Focus Areas in the Genomic Medicine Cycle
Major leadership positions
Scientific Director, Mass General Research Institute
My research aimed at developing targeted therapeutic approaches for inherited human diseases.
My research focuses on two neurological disorders, familial dysautonomia (FD) and mucolipidosis type IV (MLIV), as well as the common cardiac disorder mitral valve prolapse (MVP). Our work is focused on gene discovery and therapeutic development, specifically targeting mRNA splicing. As Scientific Director of the Mass General Research Institute, I work on supporting investigators and promoting research at the hospital. In 2020, I was named the Elizabeth Riley and Dan E. Smith, Jr. Endowed MGH Research Institute Chair.
- Unrevealing the pathogenetic mechanism underlying sensory and autonomic loss in familial dysautonomia (FD). FD is caused by a splicing mutation in ELP1. We are working on understanding why some sub-populations of neurons are more sensitive to ELP1 loss than others and on identifying the specific molecular pathways that lead to disease manifestations.
- Developing a splicing targeted therapy for FD. My group, in collaboration with PTC Therapeutics Inc., has developed a series of compounds that are able to correct the splicing defect responsible for FD. We are now working with the FD Foundation to bring a new treatment to patients.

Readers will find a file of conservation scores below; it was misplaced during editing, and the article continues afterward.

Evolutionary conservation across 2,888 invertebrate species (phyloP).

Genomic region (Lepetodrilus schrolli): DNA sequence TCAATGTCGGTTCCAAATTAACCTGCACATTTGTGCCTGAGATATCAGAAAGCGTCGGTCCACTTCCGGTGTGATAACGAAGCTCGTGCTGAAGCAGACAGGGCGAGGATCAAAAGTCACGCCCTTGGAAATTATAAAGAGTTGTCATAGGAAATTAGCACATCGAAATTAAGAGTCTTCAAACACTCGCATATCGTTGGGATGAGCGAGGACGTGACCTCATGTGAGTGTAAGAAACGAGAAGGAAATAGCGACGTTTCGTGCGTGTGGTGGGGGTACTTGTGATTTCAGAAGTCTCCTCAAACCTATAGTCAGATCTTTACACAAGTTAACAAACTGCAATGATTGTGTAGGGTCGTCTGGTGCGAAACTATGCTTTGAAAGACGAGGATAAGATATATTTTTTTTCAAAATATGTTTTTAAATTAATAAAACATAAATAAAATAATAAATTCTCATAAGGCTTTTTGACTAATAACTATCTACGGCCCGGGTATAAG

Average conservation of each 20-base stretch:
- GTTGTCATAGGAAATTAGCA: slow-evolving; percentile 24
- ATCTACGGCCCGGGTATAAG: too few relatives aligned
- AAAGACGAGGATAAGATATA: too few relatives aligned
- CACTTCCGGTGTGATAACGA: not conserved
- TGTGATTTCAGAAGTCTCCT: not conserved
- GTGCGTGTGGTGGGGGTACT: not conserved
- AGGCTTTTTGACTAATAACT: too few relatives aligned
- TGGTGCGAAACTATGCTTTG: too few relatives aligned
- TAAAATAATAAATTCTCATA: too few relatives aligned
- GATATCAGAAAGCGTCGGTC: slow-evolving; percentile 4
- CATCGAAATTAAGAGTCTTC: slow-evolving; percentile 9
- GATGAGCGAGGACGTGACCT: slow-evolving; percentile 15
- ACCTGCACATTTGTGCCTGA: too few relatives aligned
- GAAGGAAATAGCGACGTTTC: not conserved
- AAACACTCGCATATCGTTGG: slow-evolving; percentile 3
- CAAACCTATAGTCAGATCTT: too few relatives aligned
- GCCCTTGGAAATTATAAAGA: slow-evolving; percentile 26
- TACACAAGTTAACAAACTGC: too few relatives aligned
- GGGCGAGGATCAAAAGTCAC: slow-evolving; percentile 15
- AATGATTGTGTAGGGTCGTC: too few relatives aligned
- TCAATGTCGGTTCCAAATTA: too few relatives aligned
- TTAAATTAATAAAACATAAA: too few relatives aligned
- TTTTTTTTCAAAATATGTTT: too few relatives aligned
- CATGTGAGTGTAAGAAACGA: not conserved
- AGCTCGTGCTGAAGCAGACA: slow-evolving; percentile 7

- Developing a gene therapy approach to target retinal degeneration and neuroinflammation in mucolipidosis type IV (MLIV) (in collaboration with the laboratory of Dr. Yulia Grishchuk). MLIV is a devastating neurologic disease that leads to severe psychomotor and mental retardation, and progressive retinal disease. Our goal is to develop a gene therapy approach to target both retinal and CNS dysfunctions.
- Understanding the etiology of the common cardiac disorder mitral valve prolapse (MVP). MVP is a common cardiac valve disease that affects nearly 1 in 40 individuals. Despite a clear heritable component, the genetic etiology leading to non-syndromic MVP has remained elusive. We have identified a novel missense mutation in DCHS1 and we are working on better understanding MVP pathogenesis for future therapeutic development.
|Elisabetta Morini, PhD||EMORINI [@] mgh.harvard.edu||Instructor in Neurology
|Anil Chekuri, PhD||ACHEKURI [@] mgh.harvard.edu||Instructor in Neurology
|Dadi Gao, PhD||DGAO2 [@] mgh.harvard.edu||Instructor in Neurology
|Ricardo Harripaul, PhD||RHARRIPAUL [@] mgh.harvard.edu||Research Fellow in Neurology
|Emily Kirchner||EGKIRCHNER [@] mgh.harvard.edu||Research Technician
|Coleen Cunningham||Ccunningham8 [@] mgh.harvard.edu||Administrative Assistant